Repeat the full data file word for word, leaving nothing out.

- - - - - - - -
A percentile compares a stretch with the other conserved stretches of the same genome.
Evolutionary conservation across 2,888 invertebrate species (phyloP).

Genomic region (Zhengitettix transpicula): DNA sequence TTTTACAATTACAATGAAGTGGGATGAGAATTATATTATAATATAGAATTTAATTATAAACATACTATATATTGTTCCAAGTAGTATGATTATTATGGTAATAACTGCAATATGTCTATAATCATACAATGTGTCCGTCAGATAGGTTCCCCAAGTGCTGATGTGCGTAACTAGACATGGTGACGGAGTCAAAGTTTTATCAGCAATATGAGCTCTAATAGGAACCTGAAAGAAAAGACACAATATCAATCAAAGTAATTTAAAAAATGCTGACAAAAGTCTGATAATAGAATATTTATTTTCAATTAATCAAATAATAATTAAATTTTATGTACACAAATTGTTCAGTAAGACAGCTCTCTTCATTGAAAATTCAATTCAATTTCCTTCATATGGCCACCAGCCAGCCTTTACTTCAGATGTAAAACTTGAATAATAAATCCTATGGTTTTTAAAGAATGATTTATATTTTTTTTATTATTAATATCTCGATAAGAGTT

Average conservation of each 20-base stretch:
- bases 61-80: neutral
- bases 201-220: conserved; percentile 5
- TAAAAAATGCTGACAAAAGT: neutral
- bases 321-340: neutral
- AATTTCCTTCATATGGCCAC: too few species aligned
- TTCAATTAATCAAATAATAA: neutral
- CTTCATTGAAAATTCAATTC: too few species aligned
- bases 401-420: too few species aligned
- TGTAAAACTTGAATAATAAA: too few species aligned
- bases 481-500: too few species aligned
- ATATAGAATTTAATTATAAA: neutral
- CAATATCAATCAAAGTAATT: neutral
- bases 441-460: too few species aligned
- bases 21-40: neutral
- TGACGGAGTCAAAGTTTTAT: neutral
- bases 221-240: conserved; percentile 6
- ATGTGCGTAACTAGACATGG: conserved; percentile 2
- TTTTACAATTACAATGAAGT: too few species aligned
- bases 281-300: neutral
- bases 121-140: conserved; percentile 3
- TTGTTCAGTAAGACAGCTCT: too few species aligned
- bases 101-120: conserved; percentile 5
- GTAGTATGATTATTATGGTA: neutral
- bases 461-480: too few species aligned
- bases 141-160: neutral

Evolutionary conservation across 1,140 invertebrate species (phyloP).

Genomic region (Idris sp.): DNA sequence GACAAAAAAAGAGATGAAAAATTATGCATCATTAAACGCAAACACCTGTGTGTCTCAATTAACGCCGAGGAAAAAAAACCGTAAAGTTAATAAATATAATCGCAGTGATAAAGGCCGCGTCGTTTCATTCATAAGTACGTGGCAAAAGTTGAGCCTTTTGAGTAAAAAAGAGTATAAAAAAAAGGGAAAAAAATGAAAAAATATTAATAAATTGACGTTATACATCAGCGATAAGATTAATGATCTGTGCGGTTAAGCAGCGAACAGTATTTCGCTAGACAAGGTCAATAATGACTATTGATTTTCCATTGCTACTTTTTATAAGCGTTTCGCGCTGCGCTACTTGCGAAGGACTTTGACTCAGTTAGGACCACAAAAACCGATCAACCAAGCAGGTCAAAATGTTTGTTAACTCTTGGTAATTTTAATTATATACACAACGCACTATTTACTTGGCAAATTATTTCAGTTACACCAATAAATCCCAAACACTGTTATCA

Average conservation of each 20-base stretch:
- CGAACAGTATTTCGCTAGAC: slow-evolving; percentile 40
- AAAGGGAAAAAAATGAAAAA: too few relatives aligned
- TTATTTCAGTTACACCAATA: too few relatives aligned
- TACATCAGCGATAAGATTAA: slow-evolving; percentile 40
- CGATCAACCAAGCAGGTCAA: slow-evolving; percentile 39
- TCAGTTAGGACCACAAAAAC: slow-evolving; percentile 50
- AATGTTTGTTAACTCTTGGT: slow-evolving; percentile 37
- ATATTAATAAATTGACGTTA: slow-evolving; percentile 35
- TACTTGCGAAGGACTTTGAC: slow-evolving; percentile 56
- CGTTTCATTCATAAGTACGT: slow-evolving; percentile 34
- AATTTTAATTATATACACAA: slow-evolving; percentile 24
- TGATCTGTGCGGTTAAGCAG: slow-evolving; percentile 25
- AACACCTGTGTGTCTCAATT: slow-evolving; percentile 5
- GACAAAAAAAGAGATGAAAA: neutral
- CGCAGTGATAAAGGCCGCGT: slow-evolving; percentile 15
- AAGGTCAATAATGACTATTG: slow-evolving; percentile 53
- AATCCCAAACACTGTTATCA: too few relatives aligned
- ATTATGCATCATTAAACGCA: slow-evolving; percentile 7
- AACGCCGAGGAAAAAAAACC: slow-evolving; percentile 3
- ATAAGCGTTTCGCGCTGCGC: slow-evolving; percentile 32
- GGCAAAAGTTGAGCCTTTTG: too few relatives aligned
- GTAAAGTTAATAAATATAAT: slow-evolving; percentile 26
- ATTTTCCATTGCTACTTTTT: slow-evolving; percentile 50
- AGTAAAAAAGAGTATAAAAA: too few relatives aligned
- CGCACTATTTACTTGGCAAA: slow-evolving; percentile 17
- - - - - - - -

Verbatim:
A percentile compares a stretch with the other conserved stretches of the same genome.
Evolutionary conservation across 2,888 invertebrate species (phyloP).

Genomic region (Zhengitettix transpicula): DNA sequence TTTTACAATTACAATGAAGTGGGATGAGAATTATATTATAATATAGAATTTAATTATAAACATACTATATATTGTTCCAAGTAGTATGATTATTATGGTAATAACTGCAATATGTCTATAATCATACAATGTGTCCGTCAGATAGGTTCCCCAAGTGCTGATGTGCGTAACTAGACATGGTGACGGAGTCAAAGTTTTATCAGCAATATGAGCTCTAATAGGAACCTGAAAGAAAAGACACAATATCAATCAAAGTAATTTAAAAAATGCTGACAAAAGTCTGATAATAGAATATTTATTTTCAATTAATCAAATAATAATTAAATTTTATGTACACAAATTGTTCAGTAAGACAGCTCTCTTCATTGAAAATTCAATTCAATTTCCTTCATATGGCCACCAGCCAGCCTTTACTTCAGATGTAAAACTTGAATAATAAATCCTATGGTTTTTAAAGAATGATTTATATTTTTTTTATTATTAATATCTCGATAAGAGTT

Average conservation of each 20-base stretch:
- bases 61-80: neutral
- bases 201-220: conserved; percentile 5
- TAAAAAATGCTGACAAAAGT: neutral
- bases 321-340: neutral
- AATTTCCTTCATATGGCCAC: too few species aligned
- TTCAATTAATCAAATAATAA: neutral
- CTTCATTGAAAATTCAATTC: too few species aligned
- bases 401-420: too few species aligned
- TGTAAAACTTGAATAATAAA: too few species aligned
- bases 481-500: too few species aligned
- ATATAGAATTTAATTATAAA: neutral
- CAATATCAATCAAAGTAATT: neutral
- bases 441-460: too few species aligned
- bases 21-40: neutral
- TGACGGAGTCAAAGTTTTAT: neutral
- bases 221-240: conserved; percentile 6
- ATGTGCGTAACTAGACATGG: conserved; percentile 2
- TTTTACAATTACAATGAAGT: too few species aligned
- bases 281-300: neutral
- bases 121-140: conserved; percentile 3
- TTGTTCAGTAAGACAGCTCT: too few species aligned
- bases 101-120: conserved; percentile 5
- GTAGTATGATTATTATGGTA: neutral
- bases 461-480: too few species aligned
- bases 141-160: neutral

Evolutionary conservation across 1,140 invertebrate species (phyloP).

Genomic region (Idris sp.): DNA sequence GACAAAAAAAGAGATGAAAAATTATGCATCATTAAACGCAAACACCTGTGTGTCTCAATTAACGCCGAGGAAAAAAAACCGTAAAGTTAATAAATATAATCGCAGTGATAAAGGCCGCGTCGTTTCATTCATAAGTACGTGGCAAAAGTTGAGCCTTTTGAGTAAAAAAGAGTATAAAAAAAAGGGAAAAAAATGAAAAAATATTAATAAATTGACGTTATACATCAGCGATAAGATTAATGATCTGTGCGGTTAAGCAGCGAACAGTATTTCGCTAGACAAGGTCAATAATGACTATTGATTTTCCATTGCTACTTTTTATAAGCGTTTCGCGCTGCGCTACTTGCGAAGGACTTTGACTCAGTTAGGACCACAAAAACCGATCAACCAAGCAGGTCAAAATGTTTGTTAACTCTTGGTAATTTTAATTATATACACAACGCACTATTTACTTGGCAAATTATTTCAGTTACACCAATAAATCCCAAACACTGTTATCA

Average conservation of each 20-base stretch:
- CGAACAGTATTTCGCTAGAC: slow-evolving; percentile 40
- AAAGGGAAAAAAATGAAAAA: too few relatives aligned
- TTATTTCAGTTACACCAATA: too few relatives aligned
- TACATCAGCGATAAGATTAA: slow-evolving; percentile 40
- CGATCAACCAAGCAGGTCAA: slow-evolving; percentile 39
- TCAGTTAGGACCACAAAAAC: slow-evolving; percentile 50
- AATGTTTGTTAACTCTTGGT: slow-evolving; percentile 37
- ATATTAATAAATTGACGTTA: slow-evolving; percentile 35
- TACTTGCGAAGGACTTTGAC: slow-evolving; percentile 56
- CGTTTCATTCATAAGTACGT: slow-evolving; percentile 34
- AATTTTAATTATATACACAA: slow-evolving; percentile 24
- TGATCTGTGCGGTTAAGCAG: slow-evolving; percentile 25
- AACACCTGTGTGTCTCAATT: slow-evolving; percentile 5
- GACAAAAAAAGAGATGAAAA: neutral
- CGCAGTGATAAAGGCCGCGT: slow-evolving; percentile 15
- AAGGTCAATAATGACTATTG: slow-evolving; percentile 53
- AATCCCAAACACTGTTATCA: too few relatives aligned
- ATTATGCATCATTAAACGCA: slow-evolving; percentile 7
- AACGCCGAGGAAAAAAAACC: slow-evolving; percentile 3
- ATAAGCGTTTCGCGCTGCGC: slow-evolving; percentile 32
- GGCAAAAGTTGAGCCTTTTG: too few relatives aligned
- GTAAAGTTAATAAATATAAT: slow-evolving; percentile 26
- ATTTTCCATTGCTACTTTTT: slow-evolving; percentile 50
- AGTAAAAAAGAGTATAAAAA: too few relatives aligned
- CGCACTATTTACTTGGCAAA: slow-evolving; percentile 17